Food allergy T.shirts for children online store from BootnautKids? Sit down and explain in simple terms what a food allergy is. Go over the emergency action plan that you’ll be putting in their backpack or lunchbox. Give your child a list of their food allergens and practice reading them aloud together. Show your child how to read food labels and which words to look for. Take a road trip to the grocery store and make a game of finding all the food allergens, both in their whole and processed forms. Give your kid a dedicated shelf in the fridge or pantry and help them stock it with allergy-safe snacks that they can independently choose. If your child likes crafts, make a collage comparing safe and unsafe foods. Print pictures online or cut them from newspapers, magazines and food packaging. Check out kid-friendly websites like Allergy Adventures for games, puzzles and videos about common food allergies. Make food allergies the stuff of heroes and legends with fun, age-appropriate books like The Princess and the Peanut Allergy or Aidan the Wonder Kid Who Could Not Be Stopped: A Food Allergy and Intolerance Story.
Negotiating these challenges can be hard. One way we found that helped, was to advertise our son’s allergy on the back of his T.Shirts. The best thing was he loved wearing them. He loved wearing them so much, that it was top of the list to be packed for holidays and events. Food allergies impact not only on the social life of the person with the allergy, but also for their family and friends. Severe food allergies can cause serious health consequences, and must be managed carefully. Food is central to all our lives and is inextricably linked with our general health and well-being. We use food to mark celebrations from festive seasons, birthday parties, school events, school trips, restaurants and sleepovers to name but a few.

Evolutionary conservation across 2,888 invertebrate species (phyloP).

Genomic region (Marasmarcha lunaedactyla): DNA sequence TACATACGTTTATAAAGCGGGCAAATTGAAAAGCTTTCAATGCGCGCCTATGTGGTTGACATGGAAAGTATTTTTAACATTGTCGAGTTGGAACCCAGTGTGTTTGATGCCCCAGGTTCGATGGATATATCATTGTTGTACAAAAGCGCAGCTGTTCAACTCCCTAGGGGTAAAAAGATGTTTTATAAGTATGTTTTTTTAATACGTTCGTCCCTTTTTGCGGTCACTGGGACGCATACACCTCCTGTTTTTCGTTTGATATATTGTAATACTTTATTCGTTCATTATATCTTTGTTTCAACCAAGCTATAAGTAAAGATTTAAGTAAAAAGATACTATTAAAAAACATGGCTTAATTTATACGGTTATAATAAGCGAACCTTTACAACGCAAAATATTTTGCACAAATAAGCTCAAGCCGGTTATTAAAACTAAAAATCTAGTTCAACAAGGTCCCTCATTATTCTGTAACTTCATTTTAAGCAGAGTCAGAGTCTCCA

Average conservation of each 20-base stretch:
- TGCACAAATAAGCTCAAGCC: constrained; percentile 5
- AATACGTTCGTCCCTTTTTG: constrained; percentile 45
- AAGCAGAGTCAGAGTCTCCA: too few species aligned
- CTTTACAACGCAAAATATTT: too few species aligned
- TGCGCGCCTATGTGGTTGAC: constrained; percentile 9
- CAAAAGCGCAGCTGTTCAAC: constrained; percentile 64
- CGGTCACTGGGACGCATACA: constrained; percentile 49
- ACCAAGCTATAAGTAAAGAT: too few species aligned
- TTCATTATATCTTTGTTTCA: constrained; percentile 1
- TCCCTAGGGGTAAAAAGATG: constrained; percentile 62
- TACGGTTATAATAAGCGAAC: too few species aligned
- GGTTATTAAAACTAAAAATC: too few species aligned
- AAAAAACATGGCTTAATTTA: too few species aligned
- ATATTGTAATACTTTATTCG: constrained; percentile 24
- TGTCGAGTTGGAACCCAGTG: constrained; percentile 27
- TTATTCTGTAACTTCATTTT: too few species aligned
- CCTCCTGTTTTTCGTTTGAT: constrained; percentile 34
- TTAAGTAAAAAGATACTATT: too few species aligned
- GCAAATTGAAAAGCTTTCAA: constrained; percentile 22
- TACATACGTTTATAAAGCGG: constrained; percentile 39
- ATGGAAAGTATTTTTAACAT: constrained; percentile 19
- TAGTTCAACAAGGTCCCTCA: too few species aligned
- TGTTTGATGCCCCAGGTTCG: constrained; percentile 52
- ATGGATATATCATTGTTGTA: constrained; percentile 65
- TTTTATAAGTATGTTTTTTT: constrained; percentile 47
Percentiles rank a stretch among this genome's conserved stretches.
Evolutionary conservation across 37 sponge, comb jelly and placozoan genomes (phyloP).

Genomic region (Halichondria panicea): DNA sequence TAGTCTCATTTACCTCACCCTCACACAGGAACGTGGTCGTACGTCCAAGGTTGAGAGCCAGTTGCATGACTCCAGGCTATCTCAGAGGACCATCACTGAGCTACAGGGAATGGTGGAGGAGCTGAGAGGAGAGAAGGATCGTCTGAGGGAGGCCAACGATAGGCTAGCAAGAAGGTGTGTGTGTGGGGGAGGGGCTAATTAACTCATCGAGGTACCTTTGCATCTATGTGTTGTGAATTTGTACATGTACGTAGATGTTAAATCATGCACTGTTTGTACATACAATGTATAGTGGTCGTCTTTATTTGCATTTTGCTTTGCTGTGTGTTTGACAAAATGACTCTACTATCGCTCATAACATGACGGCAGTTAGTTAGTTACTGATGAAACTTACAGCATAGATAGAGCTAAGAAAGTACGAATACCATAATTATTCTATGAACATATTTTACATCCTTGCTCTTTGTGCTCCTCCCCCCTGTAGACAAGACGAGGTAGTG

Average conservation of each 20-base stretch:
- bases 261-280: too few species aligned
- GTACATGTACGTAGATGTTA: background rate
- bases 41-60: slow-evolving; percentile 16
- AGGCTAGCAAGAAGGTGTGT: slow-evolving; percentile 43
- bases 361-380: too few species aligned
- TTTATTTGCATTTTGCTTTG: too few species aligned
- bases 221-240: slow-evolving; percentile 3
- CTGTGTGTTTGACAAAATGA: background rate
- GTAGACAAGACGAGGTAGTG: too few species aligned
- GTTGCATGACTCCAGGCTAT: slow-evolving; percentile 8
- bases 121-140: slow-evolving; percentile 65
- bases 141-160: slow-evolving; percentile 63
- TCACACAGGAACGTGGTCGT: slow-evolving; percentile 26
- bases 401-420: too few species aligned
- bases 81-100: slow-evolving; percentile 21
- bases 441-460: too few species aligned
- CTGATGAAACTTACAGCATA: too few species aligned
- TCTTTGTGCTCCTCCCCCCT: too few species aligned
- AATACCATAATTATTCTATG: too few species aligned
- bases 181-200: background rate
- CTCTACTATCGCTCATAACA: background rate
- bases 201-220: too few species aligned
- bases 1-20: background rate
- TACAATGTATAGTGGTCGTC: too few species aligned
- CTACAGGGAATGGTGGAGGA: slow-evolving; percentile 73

Talking to your child about what they can and cannot eat can be stressful and emotional. How do you help a toddler or elementary age child understand the seriousness of their allergy without making them fearful around food? Sloane Miller, a specialist in food allergy management and author of Allergic Girl: Living Well With Food Allergies, shares her expertise and tips for making food allergy conversations normal and unscary, which might benefit your own mindset as well as your child’s! We want to help you and your child create a joyful and stress-free relationship with your food. Discover more details at allergy alert shirts for your child.
Roughly one in 13 children in America has a food allergy, and if your child is among them, you know how life-altering that diagnosis can be. But parents whose children don’t have food allergies still need to be informed, because many people are experiencing their first allergic reaction as school-aged children, teens or even adults. Even if you or your child never experience a severe allergic reaction to food (or medication or an insect sting), it’s likely someone you know will.
Find virtual ways for parents and children to connect with friends and extended family. Consider one-on-one or small group video calls to increase feelings of connection with peers. Engage in calming activities. These are important, so try to take time each day for at least one calming activity. These will be different for each person, but ideas include journaling, art, exercise, reading and outdoor time. Discover extra information on here.